If you are a small-business owner, you may think that Corporate Social Responsibility (CSR) is something that only large corporations have to worry about. While it is true that major multinationals are putting increasing focus on this due to issues such as the escalating global focus on sustainability, CSR is not something that small companies can afford to ignore.
There are a number of reasons for this. Perhaps the most compelling is that as large companies implement their own CSR policies, they need their suppliers to have similar CSR initiatives in place – otherwise these multinational brands cannot claim to be socially responsible. This extends into many different areas, ranging from community engagement through to sustainability – for a broad range of insights, find out more on francescocoralloitalia.wordpress.com.
The sooner that you start to create a CSR policy, the sooner you can start to lay a foundation to grow your business. This is not just about making it onto the approved supplier lists of big companies – although that is an important aspect. It is also about being able to attract business partners and other customers who view corporate responsibility as an essential criterion when establishing business relationships. It can also help you to attract employees who think that CSR is important – which you want to do, since these employees are typically more dedicated and diligent than those in the general labor pool. In fact, a study by the Center for Creative Leadership concluded that, “employees’ perceptions of their organizations concern for community and environment is linked to their level of organizational commitment … that is, the higher an employee rates their organization’s corporate citizenship, the more committed they are to the organization.”
Before you embark on putting a CSR program in place, you need to make sure that you are genuinely committed to the principle. Implementing an effective CSR initiative can be a significant effort as it needs to be embedded into the essential DNA of your company. In addition, unless you can demonstrate this genuine commitment, you are not going to see the benefits of your investment – customers, partners and employees will find it easy to pick up on any insincerity.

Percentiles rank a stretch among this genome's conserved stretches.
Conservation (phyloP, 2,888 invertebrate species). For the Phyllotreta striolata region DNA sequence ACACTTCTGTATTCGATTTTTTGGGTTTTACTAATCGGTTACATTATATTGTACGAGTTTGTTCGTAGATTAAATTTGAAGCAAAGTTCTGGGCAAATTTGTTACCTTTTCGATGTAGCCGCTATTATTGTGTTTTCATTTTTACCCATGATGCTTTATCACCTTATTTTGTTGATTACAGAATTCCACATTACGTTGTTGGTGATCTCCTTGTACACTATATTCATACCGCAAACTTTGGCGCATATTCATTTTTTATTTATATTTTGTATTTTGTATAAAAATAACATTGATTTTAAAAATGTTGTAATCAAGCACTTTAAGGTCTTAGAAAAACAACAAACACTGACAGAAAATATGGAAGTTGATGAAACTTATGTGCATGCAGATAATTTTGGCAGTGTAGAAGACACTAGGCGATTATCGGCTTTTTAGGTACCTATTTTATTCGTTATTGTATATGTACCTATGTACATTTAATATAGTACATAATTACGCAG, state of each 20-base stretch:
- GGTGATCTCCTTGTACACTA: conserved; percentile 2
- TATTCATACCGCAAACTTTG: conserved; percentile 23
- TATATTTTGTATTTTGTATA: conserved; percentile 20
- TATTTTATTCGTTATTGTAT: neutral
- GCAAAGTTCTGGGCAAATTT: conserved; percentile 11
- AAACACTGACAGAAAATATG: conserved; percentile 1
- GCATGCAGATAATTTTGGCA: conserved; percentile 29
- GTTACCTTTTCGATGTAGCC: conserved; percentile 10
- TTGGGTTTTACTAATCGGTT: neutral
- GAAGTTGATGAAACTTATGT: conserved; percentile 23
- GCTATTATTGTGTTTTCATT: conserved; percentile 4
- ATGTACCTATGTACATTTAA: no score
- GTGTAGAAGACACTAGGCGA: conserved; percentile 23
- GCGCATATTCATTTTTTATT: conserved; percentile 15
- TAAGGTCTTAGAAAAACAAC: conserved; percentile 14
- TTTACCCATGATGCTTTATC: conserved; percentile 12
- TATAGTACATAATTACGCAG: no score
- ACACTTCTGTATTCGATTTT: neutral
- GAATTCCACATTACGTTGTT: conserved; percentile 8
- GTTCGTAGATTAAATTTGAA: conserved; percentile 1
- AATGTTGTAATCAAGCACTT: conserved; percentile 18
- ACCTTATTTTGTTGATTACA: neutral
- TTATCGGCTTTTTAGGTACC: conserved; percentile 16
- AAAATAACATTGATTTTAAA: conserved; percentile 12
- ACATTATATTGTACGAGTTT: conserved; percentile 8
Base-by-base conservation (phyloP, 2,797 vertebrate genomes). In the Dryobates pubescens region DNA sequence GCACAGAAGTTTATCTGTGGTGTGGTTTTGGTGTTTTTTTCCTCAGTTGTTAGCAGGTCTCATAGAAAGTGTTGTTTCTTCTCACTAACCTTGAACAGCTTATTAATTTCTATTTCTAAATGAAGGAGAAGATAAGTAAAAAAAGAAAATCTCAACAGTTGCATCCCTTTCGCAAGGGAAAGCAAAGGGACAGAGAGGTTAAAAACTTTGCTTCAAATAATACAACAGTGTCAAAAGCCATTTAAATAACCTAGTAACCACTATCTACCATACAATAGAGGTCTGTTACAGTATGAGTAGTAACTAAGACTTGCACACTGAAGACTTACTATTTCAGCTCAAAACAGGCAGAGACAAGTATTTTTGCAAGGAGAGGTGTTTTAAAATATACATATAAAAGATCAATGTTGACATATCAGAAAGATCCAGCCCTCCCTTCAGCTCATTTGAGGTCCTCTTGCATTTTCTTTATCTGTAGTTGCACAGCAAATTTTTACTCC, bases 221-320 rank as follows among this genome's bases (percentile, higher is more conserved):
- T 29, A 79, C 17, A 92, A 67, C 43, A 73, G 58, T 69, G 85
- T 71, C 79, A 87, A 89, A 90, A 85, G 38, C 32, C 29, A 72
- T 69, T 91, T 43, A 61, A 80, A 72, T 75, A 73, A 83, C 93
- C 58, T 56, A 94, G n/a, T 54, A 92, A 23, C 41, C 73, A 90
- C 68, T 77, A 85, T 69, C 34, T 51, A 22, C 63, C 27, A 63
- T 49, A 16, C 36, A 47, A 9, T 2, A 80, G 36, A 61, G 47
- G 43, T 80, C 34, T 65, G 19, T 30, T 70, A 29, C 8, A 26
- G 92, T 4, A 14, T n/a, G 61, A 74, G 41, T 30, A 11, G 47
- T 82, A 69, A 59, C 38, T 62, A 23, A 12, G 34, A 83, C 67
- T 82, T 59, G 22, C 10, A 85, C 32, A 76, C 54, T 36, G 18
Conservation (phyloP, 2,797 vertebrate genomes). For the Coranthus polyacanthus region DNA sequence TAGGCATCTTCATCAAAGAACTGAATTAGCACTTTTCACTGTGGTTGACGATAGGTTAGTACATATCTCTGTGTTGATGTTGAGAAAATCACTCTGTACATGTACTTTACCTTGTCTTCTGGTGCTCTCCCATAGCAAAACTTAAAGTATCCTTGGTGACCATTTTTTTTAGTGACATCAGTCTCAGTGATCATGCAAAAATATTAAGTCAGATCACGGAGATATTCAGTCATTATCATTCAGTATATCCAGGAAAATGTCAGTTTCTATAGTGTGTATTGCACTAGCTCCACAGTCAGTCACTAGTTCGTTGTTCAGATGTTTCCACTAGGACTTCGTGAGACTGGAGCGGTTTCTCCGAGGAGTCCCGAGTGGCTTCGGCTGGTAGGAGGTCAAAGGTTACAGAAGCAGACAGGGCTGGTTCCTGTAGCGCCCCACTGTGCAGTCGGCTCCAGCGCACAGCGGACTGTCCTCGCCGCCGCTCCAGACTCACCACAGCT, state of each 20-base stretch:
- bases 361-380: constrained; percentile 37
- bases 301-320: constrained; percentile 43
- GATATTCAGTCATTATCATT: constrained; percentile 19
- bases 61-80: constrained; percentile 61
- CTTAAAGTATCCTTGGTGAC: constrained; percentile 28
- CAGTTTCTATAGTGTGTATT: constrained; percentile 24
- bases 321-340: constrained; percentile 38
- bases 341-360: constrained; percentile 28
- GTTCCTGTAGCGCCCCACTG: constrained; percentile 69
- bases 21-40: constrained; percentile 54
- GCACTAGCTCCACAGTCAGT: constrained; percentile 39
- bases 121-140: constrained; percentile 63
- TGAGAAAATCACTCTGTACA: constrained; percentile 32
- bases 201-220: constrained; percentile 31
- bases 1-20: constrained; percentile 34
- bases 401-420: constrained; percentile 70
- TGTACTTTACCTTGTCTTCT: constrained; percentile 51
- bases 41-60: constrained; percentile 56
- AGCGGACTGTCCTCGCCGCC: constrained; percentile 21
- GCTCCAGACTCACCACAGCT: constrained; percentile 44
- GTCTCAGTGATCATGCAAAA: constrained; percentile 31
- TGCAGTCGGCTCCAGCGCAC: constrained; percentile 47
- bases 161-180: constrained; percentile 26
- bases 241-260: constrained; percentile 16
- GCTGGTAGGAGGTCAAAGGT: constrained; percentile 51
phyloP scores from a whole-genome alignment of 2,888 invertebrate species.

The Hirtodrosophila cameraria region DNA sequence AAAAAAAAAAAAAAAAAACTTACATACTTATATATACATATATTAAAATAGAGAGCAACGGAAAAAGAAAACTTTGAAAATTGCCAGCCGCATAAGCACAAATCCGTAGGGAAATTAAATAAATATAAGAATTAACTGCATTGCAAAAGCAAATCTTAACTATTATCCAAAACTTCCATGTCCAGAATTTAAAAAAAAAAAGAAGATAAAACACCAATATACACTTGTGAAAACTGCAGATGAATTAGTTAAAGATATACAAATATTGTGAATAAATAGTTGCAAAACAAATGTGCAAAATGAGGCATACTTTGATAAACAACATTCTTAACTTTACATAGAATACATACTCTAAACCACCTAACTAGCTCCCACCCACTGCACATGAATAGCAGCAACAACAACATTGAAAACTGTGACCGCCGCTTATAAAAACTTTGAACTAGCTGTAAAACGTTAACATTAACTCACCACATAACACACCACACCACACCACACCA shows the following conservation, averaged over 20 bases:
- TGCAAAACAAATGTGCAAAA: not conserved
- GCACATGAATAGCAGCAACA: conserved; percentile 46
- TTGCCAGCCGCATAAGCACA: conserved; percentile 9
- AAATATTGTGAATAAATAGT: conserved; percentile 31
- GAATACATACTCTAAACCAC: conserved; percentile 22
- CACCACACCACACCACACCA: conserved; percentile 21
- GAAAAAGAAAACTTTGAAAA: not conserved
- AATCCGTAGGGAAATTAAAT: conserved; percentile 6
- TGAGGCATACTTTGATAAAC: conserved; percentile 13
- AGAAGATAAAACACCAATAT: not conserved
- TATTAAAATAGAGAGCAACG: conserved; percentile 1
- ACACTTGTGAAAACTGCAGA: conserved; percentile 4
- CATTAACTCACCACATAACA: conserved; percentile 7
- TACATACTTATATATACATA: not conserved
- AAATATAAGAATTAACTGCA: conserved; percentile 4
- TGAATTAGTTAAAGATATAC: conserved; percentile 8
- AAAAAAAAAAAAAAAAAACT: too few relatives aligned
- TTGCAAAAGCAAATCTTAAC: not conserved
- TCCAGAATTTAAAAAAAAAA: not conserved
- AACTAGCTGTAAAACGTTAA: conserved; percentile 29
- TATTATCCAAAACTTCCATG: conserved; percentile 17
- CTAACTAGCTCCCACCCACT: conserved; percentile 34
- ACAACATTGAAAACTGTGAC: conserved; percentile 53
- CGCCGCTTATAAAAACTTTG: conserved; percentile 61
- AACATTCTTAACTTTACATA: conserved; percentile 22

There are a number of things that you need to keep in mind when implementing your CSR program. First of all, you need results to be measurable, and the yardstick needs to be something that everyone recognizes. Look for an internationally recognized standard that is relevant to your business, and make sure that certification is available. This could cover any one of a number of metrics – including sustainable sourcing, carbon footprint, waste recycling or community engagement. Next, look at your company’s culture and skills, and determine how you can lead in unique ways – this will make your CSR programs stand out, as well as making it easier to implement. Remember that imposing a top down CSR program rarely works – instead, you need to get the buy in and support all of your employees. Finally, only start to reach out once your baseline is in place – this will let you demonstrate to stakeholders that you have already made progress on your own.
Incoming search terms:
- content (12)